UPDATE 4/13/11 @ 10:50 a.m.
COLUMBUS, Ohio (AP) - Gov. John Kasich has given Ohio schools more snow days, a move that he jokes will mean "more sled-riding."
Kasich on Wednesday signed a bill providing schools with five calamity days per year, up from three. The measure applies to the current school year.
He says the legislation reflects that student safety is a priority.
A harsh winter meant many districts quickly used up their three days, leaving them with the choice of holding school in bad weather or canceling classes and adding days later in the school year.
The governor says under the new law schools that exceed their five days may compensate by lengthening the school day by 30 minutes.
School districts previously had five calamity days but lost two under former Gov. Ted Strickland.
The legislation would apply to the current school year.
A relentless winter had led many schools to use up their current allotment of three calamity days, meaning they would have to make up any further time lost due to weather.
School districts previously had five days but lost two under former Gov. Ted Strickland.
The Ohio House had balked at certain Senate changes to the bill, which had temporarily stalled it. But the Senate voted last week to remove its revisions, including a requirement that school districts provide transportation to students of charter schools during make-up days.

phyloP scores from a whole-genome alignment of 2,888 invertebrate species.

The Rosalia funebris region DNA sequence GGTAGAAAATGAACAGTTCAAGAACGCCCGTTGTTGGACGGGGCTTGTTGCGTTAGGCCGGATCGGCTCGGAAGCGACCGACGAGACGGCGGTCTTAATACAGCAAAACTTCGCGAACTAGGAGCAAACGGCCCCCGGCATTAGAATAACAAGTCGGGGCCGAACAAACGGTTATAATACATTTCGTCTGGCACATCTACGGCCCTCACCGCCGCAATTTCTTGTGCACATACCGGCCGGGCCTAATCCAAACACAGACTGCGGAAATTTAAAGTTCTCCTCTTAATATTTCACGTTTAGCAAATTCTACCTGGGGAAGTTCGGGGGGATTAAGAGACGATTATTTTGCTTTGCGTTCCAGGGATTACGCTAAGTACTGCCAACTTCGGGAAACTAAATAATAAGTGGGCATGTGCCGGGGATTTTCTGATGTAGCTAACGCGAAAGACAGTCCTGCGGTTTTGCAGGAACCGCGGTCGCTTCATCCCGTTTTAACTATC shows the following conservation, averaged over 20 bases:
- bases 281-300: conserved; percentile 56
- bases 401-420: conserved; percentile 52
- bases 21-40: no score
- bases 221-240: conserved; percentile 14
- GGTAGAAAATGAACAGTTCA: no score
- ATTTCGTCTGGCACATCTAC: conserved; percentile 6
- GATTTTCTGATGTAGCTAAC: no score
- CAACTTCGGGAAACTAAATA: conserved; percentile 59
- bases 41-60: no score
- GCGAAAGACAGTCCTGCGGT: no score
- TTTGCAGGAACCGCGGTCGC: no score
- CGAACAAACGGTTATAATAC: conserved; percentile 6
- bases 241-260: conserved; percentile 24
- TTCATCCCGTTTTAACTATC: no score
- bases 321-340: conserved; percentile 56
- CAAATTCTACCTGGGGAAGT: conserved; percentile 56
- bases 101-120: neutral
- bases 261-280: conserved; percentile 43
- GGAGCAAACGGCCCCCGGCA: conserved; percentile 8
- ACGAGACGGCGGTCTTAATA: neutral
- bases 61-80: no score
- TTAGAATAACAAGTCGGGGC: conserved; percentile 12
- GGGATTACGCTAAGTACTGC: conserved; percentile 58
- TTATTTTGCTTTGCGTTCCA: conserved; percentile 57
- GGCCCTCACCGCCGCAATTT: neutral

House lawmakers Tuesday did not agree with certain changes the Senate made to the legislation. It's now up to a legislative committee to hash out the differences between the two chambers before the bill can be sent to Gov. John Kasich . He's expected to sign it.
The measure would give schools two more calamity days beyond the three they're currently allowed. School districts used to have five days, but lost two under former Gov. Ted Strickland. Harsh winter weather quickly pushed schools beyond that limit during the current school year.
Lawmakers have taken issue with revisions that would require school districts to provide transportation to students of charter schools during make-up days
The Senate voted 32-1 on Tuesday to go back to five annual calamity days that don't have to be made up by school districts. The number was cut to three under former Gov. Ted Strickland. Harsh winter weather quickly pushed schools beyond that limit during the current school year.
The Columbus Dispatch reports the Senate's version of the bill would let schools teach through online and take-home assignments for up to three days a year. They would not count as calamity days if the work is finished by at least 80 percent of students.
The legislation faces one more vote in the House. Gov. John Kasich wants to sign it into law.
Republican John Kasich says his 10-year-old daughter Reese brought up the issue, and he also has heard complaints from other children and parents about the cutback to three calamity days last year. Democratic Gov. Ted Strickland reduced the "snow days" from five as a way to ensure more classroom time for Ohio's students.
Kasich says he wants to switch back to five calamity days after he takes office, noting that Ohio has a climate that includes "bad weather."
After using three calamity days, schools must make up other days when classes are canceled by scheduling school during what would normally be vacation breaks.